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Ageing population an ‘opportunity, not a social challenge’

SINGAPORE — The ageing population may possess a silver lining, as observers at a conference yesterday felt that the demographic presents economic opportunities and the chance to provide innovative social and healthcare services.

SINGAPORE — The ageing population may possess a silver lining, as observers at a conference yesterday felt that the demographic presents economic opportunities and the chance to provide innovative social and healthcare services.

Ageing Asia, a marketing consultancy that organised the conference, estimates the Asia-Pacific’s silver market could be worth US$3 trillion (S$3.7 trillion) in 2017. Projected household savings in the region will also increase by 58 per cent in the same period.

In Singapore, ageing baby boomers will be better educated and more affluent, and would have a desire to age with dignity, said Ageing Asia’s Managing Director Janice Chia. “The sector needs a change of attitude and mindset that ageing is an opportunity (and) not a social challenge,” she added.

Speaking to reporters, Dr Tan Yong Seng, Chairman of the People’s Association Active Ageing Council, suggested that companies could, for example, design housing that is “ageless”, which would efface the need to build ramps or add non-slip tiles in the home later on. This could also mean a re-design of common applications, such as a bottle cap or a door handle. “Be it housing, be it healthcare, be it service, food and beverages, whatever it is, think ageless,” said Dr Tan.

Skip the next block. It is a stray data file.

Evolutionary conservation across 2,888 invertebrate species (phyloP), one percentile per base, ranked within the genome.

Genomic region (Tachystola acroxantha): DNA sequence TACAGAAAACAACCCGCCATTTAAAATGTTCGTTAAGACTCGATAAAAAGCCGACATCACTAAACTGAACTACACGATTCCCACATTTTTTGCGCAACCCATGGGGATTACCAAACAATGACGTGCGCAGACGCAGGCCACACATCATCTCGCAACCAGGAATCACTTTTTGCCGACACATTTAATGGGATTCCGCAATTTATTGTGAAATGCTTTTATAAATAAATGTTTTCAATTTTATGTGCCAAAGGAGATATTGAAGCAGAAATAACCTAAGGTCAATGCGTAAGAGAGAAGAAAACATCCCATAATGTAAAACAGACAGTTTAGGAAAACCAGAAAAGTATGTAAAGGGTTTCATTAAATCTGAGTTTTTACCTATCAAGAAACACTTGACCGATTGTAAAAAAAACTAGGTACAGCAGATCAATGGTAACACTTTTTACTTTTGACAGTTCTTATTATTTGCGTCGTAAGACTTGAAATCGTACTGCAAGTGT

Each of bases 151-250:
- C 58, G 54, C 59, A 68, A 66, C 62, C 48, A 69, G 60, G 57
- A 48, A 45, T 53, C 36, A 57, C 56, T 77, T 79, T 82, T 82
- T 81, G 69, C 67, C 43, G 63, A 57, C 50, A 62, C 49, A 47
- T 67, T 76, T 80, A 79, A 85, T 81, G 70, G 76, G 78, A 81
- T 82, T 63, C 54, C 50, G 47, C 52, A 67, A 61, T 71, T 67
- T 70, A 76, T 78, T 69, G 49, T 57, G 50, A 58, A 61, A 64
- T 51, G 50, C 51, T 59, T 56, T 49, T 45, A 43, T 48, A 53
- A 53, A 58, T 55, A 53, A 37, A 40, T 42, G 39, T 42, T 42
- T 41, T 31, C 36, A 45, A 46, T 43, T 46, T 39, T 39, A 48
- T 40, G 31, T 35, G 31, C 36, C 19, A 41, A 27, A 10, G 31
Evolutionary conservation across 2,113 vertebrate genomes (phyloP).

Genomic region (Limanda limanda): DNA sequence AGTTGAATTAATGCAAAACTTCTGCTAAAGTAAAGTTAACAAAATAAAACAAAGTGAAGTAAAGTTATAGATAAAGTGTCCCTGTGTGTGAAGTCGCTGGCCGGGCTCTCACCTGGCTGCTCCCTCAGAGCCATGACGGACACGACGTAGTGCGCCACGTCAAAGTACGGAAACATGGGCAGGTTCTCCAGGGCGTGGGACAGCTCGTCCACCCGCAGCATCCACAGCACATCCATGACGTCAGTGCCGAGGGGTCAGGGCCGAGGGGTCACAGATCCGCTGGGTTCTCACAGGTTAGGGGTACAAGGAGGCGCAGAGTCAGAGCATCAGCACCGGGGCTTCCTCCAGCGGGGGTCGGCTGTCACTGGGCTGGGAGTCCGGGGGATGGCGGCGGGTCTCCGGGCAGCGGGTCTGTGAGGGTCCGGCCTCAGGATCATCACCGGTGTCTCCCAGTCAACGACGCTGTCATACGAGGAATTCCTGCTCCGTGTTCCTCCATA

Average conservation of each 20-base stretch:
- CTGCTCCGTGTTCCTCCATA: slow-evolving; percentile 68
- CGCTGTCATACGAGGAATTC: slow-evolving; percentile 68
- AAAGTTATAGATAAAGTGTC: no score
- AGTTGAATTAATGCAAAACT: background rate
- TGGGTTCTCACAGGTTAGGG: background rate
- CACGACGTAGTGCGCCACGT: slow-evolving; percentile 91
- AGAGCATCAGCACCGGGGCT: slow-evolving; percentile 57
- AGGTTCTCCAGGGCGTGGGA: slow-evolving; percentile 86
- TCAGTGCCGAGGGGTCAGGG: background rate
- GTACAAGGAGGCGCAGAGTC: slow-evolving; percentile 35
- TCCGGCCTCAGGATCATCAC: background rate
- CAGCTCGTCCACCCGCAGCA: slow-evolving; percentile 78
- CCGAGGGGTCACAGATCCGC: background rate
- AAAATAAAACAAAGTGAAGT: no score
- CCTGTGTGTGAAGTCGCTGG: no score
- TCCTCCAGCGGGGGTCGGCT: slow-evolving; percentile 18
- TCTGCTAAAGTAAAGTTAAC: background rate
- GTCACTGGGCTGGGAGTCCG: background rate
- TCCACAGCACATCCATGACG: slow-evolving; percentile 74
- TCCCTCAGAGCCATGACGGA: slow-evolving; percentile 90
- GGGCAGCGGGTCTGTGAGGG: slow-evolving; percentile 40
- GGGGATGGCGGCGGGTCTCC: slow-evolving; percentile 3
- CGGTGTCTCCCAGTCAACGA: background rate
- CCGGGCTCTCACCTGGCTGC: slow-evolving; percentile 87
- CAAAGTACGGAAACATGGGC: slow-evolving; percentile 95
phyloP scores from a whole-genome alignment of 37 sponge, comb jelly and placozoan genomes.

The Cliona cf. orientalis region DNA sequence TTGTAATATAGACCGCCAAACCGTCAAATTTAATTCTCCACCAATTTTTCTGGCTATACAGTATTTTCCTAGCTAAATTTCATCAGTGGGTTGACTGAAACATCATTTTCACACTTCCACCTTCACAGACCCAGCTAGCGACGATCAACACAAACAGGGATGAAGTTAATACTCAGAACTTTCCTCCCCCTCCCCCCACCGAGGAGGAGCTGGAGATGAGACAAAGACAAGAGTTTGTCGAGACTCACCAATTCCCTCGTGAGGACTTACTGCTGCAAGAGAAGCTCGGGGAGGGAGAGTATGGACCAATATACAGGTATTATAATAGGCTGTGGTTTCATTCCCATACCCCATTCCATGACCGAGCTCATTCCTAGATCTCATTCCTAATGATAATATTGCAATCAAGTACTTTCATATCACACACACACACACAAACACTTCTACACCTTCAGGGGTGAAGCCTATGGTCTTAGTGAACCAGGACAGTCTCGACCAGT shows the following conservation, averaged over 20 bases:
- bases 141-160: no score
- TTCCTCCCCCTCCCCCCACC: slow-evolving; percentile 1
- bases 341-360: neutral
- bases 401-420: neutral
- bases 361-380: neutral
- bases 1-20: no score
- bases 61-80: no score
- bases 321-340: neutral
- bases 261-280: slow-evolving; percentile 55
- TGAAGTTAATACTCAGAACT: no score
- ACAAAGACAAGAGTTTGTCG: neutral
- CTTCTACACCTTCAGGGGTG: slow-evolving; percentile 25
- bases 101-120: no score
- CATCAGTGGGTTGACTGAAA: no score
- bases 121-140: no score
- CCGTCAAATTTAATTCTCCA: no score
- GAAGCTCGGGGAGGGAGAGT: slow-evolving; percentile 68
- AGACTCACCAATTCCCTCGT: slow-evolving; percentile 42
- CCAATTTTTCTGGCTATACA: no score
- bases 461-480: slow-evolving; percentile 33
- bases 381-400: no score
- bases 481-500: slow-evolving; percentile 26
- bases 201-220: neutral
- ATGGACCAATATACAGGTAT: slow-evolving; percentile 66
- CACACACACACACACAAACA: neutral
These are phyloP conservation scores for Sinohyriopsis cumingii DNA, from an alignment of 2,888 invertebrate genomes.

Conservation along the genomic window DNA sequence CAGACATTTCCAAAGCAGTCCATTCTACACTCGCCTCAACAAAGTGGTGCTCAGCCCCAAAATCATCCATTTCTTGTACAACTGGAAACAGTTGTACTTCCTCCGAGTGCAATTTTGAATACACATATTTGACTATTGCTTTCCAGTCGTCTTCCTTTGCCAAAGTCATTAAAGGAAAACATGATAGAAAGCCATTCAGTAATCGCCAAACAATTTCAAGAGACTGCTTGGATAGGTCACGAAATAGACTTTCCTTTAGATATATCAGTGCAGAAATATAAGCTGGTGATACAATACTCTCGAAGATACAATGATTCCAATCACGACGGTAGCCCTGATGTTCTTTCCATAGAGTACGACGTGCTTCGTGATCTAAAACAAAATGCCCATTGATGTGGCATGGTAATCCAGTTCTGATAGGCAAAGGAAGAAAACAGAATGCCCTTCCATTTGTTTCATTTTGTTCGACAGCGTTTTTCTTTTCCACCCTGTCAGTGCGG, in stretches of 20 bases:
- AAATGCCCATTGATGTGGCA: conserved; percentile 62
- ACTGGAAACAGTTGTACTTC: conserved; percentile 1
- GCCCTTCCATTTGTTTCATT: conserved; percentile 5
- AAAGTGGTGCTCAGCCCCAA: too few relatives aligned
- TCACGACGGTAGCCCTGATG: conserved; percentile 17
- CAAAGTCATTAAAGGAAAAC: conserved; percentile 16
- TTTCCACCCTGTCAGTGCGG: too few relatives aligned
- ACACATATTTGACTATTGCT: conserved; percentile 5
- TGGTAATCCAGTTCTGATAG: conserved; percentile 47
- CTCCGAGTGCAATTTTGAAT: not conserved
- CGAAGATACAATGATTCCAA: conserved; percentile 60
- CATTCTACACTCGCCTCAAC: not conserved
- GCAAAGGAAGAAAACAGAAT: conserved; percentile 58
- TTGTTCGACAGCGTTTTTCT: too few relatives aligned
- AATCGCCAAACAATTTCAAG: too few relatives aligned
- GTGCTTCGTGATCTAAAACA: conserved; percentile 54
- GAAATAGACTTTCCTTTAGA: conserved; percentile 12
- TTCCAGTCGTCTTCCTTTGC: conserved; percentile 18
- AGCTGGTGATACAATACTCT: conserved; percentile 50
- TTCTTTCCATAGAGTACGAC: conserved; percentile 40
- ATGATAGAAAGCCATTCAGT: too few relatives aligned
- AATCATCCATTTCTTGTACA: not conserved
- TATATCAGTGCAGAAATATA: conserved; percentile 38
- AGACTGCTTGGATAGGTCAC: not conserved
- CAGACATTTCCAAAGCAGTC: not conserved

He added: “In terms of services, the private sector has that kind of resource and assertiveness. They obviously can offer a very good innovative product. It’s unlike those (non-profit organisations) with limited funding.”

Acting Minister for Social and Family Development Chan Chun Sing, who opened the conference, said that while the Government may be good at providing “large-scale basic and homogenous products and services”, it may not be the most suitable provider for some services needed.

He said: “The challenge for us is to identify which areas are best provided by the Government vis-a-vis the private sector versus the people sector. To not leverage on the strengths of the respective sectors will be a missed opportunity for us.”

In Singapore, about 9 per cent of the population is above 65 today, with numbers expected to triple by 2030. And while there may be many challenges facing ageing populations, Mr Chan stressed they can be overcome.

“Many have used the words silver tsunami, as if there’s a disaster that’s going to happen,” he said. “Well, my first thought for the day is, ageing and an ageing population is not a crisis if we prepare, and prepare well.”

ASHLEY CHIA

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